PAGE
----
Margaret, who became a Girl Guide in 1927 and has continued to serve the movement for many decades after, was just three weeks short of her 106th birthday when she passed away.
One of her many nieces, Mary James, said: " Margaret had lived all her life in Chorley and was very well known and loved in many circles and in a good state of health for almost all of her life.
"She was very much loved in guiding circles locally and nationally and was awarded the BEM for services to guiding.
"She also unveiled the Suffragettes plaque at the town hall."
Margaret was a founder member of St Mary's company in Chorley in November 1927.
A guide and a ranger in the 1920s and 30s, after World War 2 she became a secretary and leader of various guiding groups before serving in the Trefoil Guild - adult who give practical, financial and moral support to the guiding and scouting movement.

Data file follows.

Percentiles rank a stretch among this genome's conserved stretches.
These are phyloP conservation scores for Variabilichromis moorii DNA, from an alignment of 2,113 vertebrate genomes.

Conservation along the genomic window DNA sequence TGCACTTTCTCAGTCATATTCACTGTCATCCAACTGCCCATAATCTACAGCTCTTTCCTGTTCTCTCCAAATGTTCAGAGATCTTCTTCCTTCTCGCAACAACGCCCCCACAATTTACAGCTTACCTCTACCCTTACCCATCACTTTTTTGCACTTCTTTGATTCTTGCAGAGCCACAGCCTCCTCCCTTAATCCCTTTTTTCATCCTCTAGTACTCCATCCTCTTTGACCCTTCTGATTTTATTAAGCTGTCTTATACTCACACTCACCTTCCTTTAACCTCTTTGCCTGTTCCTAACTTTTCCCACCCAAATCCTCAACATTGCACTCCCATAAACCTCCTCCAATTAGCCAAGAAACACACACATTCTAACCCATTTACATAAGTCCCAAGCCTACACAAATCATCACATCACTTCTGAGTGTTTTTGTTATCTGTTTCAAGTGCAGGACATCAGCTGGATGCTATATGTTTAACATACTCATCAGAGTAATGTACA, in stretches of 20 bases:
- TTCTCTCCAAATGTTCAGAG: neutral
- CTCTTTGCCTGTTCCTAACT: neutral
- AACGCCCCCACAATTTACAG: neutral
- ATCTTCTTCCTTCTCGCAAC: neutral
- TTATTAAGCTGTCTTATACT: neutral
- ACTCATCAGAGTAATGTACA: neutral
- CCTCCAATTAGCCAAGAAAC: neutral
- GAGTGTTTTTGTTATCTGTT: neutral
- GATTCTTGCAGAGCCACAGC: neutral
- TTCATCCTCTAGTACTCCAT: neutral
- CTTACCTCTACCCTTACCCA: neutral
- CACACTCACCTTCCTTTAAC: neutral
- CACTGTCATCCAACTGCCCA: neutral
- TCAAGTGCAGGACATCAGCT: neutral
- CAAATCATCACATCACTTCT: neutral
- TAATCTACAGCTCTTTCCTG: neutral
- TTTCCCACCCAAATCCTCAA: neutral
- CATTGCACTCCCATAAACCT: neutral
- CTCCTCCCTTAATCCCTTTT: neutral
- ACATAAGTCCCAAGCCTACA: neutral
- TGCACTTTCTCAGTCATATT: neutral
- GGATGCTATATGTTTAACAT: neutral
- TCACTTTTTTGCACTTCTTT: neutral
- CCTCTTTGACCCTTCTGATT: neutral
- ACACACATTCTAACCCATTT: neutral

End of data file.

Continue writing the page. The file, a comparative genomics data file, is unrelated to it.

Margaret was awarded her BEM at a garden party at Buckingham Palace, shortly after her 100th birthday.
Margaret, formerly of Devonshire Court, Chorley, was widowed in 1992 when husband Thomas died after being married for 50 years.
They had no children.
Margaret died peacefully on May 8.
A graveside service for family only, due to the coronavirus, was held at St Bede's RC Church, Clayton-le-Woods, on Thursday, May 14.